IP Kenya can only (re)reiterate what the Minister for Finance said during the budget speech that science, technology and innovation will play an important role in driving the country’s growth through promotion of efficiency, productivity and competitiveness.
He reports that in a research funded by Gates foundation, the scientists have produced artemisinin from yeast in a process similar to that of brewing bear and the partnership with Sanofi-Aventis is gearing up for industrial production of the drug.
While this is good news for malaria patients, this new scientific development will deal a big blow to farmers in the country who have recently taken up farming the artemisinin producing herb-artemisia annua. Reportedly the farmers on average are making Ksh 20,000 annually from a ¼ acre of land from cultivating the herb which is in demand especially by Swiss pharmaceutical company Norvatis which is a major manufacturer of the malaria drug.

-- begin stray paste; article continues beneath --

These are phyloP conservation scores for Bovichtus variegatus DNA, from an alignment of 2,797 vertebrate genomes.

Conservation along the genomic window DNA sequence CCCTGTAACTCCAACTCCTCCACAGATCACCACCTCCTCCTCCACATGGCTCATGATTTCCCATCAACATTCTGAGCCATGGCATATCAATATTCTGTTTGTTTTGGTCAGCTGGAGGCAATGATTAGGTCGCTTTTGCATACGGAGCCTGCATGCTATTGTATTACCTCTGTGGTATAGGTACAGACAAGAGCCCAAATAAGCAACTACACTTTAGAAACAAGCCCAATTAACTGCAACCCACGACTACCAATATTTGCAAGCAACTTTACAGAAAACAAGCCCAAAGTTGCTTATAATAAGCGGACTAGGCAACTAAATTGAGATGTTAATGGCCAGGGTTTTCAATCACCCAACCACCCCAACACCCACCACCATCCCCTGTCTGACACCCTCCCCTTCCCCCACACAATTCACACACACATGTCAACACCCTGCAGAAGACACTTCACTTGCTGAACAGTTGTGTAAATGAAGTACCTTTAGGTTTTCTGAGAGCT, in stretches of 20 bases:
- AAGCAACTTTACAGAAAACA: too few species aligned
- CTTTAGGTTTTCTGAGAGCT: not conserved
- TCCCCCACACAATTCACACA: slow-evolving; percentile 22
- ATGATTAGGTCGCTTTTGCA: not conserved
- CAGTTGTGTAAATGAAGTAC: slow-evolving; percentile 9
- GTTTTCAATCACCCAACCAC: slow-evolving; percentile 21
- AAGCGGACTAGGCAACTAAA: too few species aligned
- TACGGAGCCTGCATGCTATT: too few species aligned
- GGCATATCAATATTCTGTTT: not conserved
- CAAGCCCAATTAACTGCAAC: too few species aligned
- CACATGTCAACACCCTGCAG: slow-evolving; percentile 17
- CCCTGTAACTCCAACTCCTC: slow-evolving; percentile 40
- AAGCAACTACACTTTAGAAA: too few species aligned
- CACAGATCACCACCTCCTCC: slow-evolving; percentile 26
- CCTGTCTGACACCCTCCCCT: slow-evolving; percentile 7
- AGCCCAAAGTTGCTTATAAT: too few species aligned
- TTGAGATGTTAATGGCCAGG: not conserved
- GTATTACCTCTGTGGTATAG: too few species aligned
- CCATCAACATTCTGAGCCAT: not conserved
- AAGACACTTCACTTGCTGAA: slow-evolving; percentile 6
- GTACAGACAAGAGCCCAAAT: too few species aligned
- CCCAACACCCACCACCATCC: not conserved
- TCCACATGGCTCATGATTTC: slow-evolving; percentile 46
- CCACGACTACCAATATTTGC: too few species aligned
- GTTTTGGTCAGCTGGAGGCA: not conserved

The process of producing artemisinin by extracting it from the dried leaves of the herb is labourious, making the cost of the drug expensive for malaria patients- especially in developing countries.It is hoped that the new method of producing artemisinin will dramaticaly bring down the price of treatment to the level of making it the cheapest anti-malarial drug.
13 June, 2008
In his budget speech, the Minister for finance Hon. Amos Kimunya has outlined a number of proposals to promote science technology and innovation in order to enhance growth and employment in the country. To achieve the long term growth of the country he proposed several measures in key sectors of the economy. One of the 5 key measures meant to spur higher productivity and expanded employment opportunities is promotion of industrial research, technology and innovation
He reiterated that science, technology and innovation will play an important role in driving the country’s growth through promotion of efficiency, productivity and competitiveness.